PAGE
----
Phillip Messersmith

A defect mainly ruptures or holes in the fetal membrane during pregnancy could be really dangerous. It could lead to leakage of the amniotic fluid consequently resulting in premature labor or termination of pregnancy. A recent Northwestern University study now reveals mussel-inspired glue for repair of the fetal membrane. The sealant appears to be biocompatible and effective in fixing blotches in human tissue.

Finding its inspiration by mussels’ ability to stick to surfaces under conditions that are wet, this sealant seems to shown potential in helping repair the defects that may be found in human fetal tissue membranes. While certain defects may take care of themselves naturally, presently no method is prevalent to help effectively repair defects that don’t. A biocompatible material to probably help seal off the opening could help.

“We tested our mussel-inspired sealant on living fetal tissue and found it was both biocompatible and effective at sealing the tiny holes — two features essential in such a material,” mentioned Phillip B. Messersmith, who was one of the study’s leaders and is professor of biomedical engineering at Northwestern’s McCormick School of Engineering and Applied Science.

The structure that surrounds the developing fetus is known to be the fetal membrane. A defect in this membrane could be a result of incisions that may have occurred during endoscopic fetal surgeries. These are known to be used in the treatment of certain birth defects. Premature and spontaneous ruptures in the fetal sac could also lead to defects.

Messersmith and colleagues from Belgium, Switzerland and Canada set out at working around these defects to fix them up. They punched holes that were nearly three millimeters wide into human fetal tissue in vitro. This was done to replicate the tiny holes found in fetal membrane defects following which they applied their sealant as well as other sealant candidates like medical-grade superglues to the holes. They then examined the fetal tissue cell death closely for each sealant. In terms of both bonding and toxicity, the mussel-inspired sealant seemed to exhibit the best results.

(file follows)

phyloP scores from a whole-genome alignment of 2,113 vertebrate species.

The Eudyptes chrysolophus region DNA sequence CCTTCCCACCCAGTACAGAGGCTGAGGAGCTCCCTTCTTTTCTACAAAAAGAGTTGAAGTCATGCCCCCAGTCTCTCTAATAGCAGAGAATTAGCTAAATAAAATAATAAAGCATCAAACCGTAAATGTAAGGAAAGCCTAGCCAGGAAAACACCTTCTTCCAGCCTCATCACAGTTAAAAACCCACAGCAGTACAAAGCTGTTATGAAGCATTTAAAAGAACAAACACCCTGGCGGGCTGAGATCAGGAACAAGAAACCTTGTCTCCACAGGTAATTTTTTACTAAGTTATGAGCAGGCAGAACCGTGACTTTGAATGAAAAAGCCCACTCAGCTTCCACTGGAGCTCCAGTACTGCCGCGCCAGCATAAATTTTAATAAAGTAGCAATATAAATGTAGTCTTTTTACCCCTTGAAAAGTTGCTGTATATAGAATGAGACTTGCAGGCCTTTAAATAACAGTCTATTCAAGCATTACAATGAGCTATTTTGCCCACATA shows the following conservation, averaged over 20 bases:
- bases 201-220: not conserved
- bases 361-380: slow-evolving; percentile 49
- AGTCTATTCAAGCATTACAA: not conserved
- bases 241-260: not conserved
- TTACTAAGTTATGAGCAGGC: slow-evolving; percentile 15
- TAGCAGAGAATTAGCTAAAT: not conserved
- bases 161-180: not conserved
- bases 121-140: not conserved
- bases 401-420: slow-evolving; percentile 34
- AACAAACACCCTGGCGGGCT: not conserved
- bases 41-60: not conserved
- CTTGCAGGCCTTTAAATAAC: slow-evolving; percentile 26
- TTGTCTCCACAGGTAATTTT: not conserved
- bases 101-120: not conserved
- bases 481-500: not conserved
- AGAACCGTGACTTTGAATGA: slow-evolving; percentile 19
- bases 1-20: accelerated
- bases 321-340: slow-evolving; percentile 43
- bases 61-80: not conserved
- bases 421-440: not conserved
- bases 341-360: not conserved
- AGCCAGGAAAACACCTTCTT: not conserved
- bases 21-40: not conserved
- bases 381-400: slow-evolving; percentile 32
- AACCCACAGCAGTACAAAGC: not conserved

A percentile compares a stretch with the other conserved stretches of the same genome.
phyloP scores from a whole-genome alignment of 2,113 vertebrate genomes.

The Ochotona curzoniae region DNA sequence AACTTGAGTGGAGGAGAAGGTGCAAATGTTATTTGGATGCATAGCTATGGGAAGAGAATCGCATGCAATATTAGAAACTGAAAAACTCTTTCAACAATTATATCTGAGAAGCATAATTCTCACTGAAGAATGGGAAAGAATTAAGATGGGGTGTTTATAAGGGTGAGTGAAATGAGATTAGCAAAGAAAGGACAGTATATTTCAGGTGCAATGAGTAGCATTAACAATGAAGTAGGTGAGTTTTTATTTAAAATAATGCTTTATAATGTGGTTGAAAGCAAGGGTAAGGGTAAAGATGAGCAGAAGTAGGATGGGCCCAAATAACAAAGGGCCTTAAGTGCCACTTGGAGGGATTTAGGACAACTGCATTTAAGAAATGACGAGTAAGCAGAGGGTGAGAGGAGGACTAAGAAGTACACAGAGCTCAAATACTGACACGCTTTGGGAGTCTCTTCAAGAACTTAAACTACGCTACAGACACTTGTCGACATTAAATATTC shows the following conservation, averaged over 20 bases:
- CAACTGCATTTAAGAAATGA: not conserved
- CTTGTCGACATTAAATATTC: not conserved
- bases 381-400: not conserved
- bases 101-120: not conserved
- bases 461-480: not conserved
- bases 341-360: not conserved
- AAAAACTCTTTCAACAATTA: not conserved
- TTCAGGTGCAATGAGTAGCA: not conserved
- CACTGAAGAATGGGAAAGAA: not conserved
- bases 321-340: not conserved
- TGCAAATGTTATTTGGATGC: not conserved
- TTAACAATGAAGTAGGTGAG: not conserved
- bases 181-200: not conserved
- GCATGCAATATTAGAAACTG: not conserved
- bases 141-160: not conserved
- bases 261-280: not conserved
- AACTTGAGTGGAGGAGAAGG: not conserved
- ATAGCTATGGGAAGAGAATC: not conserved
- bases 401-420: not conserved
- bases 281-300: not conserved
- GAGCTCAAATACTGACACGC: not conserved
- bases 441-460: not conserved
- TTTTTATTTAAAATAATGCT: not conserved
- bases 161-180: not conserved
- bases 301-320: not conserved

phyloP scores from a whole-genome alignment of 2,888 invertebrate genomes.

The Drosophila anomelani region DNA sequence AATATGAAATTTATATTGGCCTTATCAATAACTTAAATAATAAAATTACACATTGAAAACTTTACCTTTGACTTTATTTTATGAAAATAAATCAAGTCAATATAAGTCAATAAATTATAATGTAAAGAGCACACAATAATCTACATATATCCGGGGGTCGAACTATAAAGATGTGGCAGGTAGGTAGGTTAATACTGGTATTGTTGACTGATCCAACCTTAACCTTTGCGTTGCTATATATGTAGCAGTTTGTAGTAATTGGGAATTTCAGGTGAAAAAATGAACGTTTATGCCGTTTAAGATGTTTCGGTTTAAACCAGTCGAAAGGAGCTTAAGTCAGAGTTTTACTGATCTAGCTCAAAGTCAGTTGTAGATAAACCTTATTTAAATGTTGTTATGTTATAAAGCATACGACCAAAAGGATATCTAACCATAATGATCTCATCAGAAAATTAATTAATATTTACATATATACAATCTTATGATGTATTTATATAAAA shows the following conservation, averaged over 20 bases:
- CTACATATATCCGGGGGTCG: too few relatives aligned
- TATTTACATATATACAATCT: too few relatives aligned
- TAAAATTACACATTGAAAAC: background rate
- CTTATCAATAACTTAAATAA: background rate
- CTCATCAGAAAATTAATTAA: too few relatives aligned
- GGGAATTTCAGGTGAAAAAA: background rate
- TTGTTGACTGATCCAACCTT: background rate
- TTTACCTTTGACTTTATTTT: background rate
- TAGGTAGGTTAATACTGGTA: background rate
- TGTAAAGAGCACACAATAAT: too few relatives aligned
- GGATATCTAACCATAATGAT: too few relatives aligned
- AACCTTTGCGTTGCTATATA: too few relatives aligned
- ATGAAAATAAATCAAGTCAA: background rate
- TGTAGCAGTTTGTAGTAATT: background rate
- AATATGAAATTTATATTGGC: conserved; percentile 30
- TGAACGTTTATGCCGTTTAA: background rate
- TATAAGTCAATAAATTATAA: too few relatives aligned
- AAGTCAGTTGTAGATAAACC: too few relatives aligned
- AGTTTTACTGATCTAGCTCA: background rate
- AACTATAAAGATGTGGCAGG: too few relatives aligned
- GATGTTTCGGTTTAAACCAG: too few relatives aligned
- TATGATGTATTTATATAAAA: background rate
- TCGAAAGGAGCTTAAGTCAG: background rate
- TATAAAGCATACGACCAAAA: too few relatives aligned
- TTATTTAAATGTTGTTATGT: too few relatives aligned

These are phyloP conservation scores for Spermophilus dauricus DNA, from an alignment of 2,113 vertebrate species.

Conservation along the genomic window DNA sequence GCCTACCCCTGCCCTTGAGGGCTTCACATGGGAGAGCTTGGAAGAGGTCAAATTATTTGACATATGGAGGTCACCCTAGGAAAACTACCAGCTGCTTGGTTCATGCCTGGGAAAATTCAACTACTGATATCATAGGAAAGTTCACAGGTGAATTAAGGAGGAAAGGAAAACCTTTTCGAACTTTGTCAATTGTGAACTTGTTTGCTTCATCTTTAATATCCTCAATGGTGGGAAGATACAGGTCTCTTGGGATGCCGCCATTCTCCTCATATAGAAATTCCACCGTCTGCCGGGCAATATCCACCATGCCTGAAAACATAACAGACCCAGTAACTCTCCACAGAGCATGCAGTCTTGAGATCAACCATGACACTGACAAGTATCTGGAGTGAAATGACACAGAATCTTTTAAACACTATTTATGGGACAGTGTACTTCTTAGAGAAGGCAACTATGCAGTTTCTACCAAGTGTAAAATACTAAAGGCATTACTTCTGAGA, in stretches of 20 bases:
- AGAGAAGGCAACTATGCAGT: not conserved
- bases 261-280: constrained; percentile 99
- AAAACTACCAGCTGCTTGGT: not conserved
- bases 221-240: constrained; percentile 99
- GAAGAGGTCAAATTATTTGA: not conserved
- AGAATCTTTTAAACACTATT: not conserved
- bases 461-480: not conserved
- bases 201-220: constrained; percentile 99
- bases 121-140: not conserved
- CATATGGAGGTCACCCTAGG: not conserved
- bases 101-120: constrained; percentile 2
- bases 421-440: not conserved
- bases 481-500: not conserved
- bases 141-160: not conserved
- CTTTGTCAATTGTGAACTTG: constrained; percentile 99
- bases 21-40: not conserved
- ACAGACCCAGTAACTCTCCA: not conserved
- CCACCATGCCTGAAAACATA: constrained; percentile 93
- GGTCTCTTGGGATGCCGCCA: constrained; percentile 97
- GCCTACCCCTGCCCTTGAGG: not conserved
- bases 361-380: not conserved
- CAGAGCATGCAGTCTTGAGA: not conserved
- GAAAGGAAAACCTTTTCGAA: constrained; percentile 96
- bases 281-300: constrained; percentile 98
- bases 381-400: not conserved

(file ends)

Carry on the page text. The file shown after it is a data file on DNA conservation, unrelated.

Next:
The experts reveal that the sealant is injectable and comprises of a mixture of two different solutions which when combined seemed to form a sealant or gel in around 10 to 20 seconds. A simple synthetic polymer including DOPA (dihydroxyphenylalanine) which is known to be an important amino acid in the complex proteins forms one solution. The sophisticated proteins appear to be necessary to mussels’ ability to stick to wet surfaces. The other solution is a catalyst.

In addition to this, the foot of the common mussel namely Mytilus edulis was found to develop a sticky glue that kept the shelled creature anchored to rocks as well as other objects. This enabled the organisms to supposedly withstand the extreme lashing of waves. On analyzing this natural and waterproof glue chemically, experts inferred that a family of distinct proteins named mussel adhesive proteins seems to have contributed to this adhesiveness. These were found to be high in DOPA concentration.

Currently Messersmith and colleagues are testing the mechanical qualities of this sealant. The scientists are expected to conduct in vivo experiments in animal models concerning this mussel-inspired glue.

These findings are published online by the American Journal of Obstetrics & Gynecology.